•       Author page: bio and  photo with photographer caption – saved as a larger tiff and as a jpeg  and name them so you know (two types) – this goes for all photos and images used. 5 or more megapixels camera used(larger files with good resolution are needed – the jpeg files are used for smaller files, web sites, newspaper photos, etc.)  

4. Preparing the text for the manuscript

  •       Fonts – use Times New Roman – or other serif – don’t use a sans serif font

Do not change font styles for titles or anything – don’t bold your lines or use all caps

Some fonts have strange italic styles, or letter configurations. Don’t use different ones.

Stay consistent.

  •        The typesetter and editor will select fonts/depends on the arrangement you have with your publisher. If self-publishing and you want to do your own layout, take Tom Johnson’s class. Learn about fonts and sample them. Some of the fonts don’t print well in a large run and are hard to read.

 5. Use a style manual and study it carefully – Chicago Manual of Style is best

  •       Use Merriam Webster’s Collegiate Dictionary -or latest one  www.merriam-webster.com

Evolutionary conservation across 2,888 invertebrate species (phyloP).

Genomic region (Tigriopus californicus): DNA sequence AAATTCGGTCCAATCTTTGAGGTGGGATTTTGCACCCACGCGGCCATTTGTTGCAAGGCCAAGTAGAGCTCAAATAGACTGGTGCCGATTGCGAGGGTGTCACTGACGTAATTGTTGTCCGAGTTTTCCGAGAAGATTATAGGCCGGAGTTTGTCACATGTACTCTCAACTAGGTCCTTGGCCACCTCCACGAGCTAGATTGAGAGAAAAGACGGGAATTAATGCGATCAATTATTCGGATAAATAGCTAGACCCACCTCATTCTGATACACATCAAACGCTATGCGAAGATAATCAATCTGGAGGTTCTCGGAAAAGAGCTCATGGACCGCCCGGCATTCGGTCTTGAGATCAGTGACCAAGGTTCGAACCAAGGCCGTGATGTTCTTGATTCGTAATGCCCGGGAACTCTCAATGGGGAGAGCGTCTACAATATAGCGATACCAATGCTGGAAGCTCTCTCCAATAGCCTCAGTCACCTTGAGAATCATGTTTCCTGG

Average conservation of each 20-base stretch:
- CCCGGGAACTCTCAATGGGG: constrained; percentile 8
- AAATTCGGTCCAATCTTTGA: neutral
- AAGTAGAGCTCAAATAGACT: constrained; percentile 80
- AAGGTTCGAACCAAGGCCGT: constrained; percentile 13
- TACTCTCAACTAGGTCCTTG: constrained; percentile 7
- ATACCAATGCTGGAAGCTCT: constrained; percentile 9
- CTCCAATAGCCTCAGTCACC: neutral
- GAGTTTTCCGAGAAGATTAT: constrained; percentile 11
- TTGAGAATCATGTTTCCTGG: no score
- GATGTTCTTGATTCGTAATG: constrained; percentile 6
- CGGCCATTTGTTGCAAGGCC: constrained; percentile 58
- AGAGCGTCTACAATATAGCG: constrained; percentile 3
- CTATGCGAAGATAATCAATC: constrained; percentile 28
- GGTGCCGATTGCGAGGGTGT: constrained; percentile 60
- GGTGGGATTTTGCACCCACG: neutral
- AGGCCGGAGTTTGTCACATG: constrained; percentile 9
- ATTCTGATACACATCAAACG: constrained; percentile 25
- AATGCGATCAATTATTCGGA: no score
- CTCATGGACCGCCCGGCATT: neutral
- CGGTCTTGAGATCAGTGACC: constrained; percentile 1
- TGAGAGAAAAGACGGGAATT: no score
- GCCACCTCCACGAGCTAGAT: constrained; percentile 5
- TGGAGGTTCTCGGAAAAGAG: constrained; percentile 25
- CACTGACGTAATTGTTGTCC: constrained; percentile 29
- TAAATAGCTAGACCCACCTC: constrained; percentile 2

•       Check those darn hyphenated (or not) words! I never realized how tricky these were until putting words in print. Edit carefully. It will cost you a lot of money if you send the typed manuscript to the editor and publisher, and then once it is laid out, you discover many changes you want to make to it.

 6. Check your manuscript in Word.

  •       Note spacing issues, spelling, grammar, capitalization of lines  do go through and check to see if your own format is consistent to the lines in the printed poem. Check contractions–are they needed? Get rid of them if possible. Check line length and evenness — visually and rhythmically. Check for best words. It is never too late to revise your poems. W.B. Yeats did this constantly in various printings.  But I would advise that you do this before the book is printed.
  •       Also, set your tools in Word to catch all your errors, including passive construction, grammar, style, etc. Check all spelling options if the word is in red. This saved me several times, and I’m an English teacher! I knew that the word maize was not spelled maise. But I didn’t pay attention to the cute little red line.Good thing we caught it just in time!
  •       Check punctuation carefully. Do you need the extra commas and periods? Get rid of them if they are not necessary. What about those colons?
  •       Use M-dashes for those long dashes poets love to use – Emily, this one’s for you!

            Sometimes, Word will change those double hyphens for you, sometimes not.

Go to insert symbol—look for the M-dash (the longer one). The shorter one is the N-dash.  Do not use that one. Set cursor to the spot and click the dash. Voila! There is no space on either side of the M-dash. However, there is a space after each ellipsis. . .